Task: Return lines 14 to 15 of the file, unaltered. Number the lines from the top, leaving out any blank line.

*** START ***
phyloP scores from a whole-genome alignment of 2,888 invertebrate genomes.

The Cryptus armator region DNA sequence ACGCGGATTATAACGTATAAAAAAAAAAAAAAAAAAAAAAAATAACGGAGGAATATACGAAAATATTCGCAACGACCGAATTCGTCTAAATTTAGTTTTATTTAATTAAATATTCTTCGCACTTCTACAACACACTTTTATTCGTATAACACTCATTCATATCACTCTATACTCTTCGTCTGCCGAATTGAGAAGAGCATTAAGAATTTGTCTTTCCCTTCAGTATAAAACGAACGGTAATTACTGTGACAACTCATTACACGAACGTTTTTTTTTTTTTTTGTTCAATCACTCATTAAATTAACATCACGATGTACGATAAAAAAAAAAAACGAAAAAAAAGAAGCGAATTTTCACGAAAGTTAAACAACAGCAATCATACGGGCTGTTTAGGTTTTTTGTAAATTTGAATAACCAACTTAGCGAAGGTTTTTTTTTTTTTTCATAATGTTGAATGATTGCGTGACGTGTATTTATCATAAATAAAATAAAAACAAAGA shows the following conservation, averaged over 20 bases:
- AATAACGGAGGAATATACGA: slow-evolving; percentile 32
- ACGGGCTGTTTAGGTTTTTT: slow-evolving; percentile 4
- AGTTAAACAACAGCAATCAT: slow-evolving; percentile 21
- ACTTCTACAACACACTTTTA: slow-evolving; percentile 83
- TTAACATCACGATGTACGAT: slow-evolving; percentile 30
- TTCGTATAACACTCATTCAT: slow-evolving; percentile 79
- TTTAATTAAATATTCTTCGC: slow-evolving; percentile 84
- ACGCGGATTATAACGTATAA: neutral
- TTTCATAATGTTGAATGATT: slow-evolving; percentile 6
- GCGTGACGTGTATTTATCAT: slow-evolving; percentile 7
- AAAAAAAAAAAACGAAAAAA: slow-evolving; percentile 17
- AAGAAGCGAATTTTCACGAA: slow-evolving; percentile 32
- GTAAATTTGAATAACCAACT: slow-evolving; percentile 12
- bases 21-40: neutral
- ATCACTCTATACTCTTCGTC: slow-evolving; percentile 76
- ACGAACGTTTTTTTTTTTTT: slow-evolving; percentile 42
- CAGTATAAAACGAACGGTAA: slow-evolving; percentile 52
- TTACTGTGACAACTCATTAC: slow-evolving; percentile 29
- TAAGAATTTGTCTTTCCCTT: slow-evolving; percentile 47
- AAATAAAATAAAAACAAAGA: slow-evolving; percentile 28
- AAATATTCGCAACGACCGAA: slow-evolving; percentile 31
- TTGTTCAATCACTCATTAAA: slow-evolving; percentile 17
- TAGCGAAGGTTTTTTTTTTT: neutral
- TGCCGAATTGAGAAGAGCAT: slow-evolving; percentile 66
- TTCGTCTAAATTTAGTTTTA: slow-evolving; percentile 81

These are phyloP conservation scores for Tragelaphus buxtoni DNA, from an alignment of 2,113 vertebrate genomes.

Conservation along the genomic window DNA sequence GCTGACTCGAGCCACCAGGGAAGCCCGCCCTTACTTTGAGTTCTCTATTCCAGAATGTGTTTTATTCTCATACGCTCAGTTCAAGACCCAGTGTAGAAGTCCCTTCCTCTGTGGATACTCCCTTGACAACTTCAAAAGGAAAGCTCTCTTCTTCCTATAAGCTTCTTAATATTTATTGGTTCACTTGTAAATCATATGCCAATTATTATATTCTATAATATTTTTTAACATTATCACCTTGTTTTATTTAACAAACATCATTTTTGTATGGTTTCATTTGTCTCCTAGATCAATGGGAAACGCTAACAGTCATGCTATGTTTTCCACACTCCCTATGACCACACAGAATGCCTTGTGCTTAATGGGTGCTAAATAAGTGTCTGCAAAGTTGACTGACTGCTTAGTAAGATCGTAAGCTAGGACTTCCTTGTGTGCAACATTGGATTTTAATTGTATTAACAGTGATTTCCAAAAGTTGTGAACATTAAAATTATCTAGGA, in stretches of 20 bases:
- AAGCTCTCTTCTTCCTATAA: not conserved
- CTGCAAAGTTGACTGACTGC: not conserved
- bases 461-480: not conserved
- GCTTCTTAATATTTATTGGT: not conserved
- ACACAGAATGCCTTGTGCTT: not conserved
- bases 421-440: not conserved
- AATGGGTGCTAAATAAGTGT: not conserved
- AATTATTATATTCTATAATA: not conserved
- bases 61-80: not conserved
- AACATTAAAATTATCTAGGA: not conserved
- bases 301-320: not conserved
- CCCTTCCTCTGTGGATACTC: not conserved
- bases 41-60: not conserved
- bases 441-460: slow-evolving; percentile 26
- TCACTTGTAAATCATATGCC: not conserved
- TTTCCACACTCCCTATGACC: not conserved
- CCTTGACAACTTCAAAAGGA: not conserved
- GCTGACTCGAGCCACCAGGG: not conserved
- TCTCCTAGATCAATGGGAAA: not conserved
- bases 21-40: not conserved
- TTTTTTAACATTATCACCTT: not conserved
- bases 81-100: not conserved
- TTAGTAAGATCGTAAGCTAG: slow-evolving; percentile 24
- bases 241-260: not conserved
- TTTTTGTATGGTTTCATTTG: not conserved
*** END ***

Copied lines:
- AAGAAGCGAATTTTCACGAA: slow-evolving; percentile 32
- GTAAATTTGAATAACCAACT: slow-evolving; percentile 12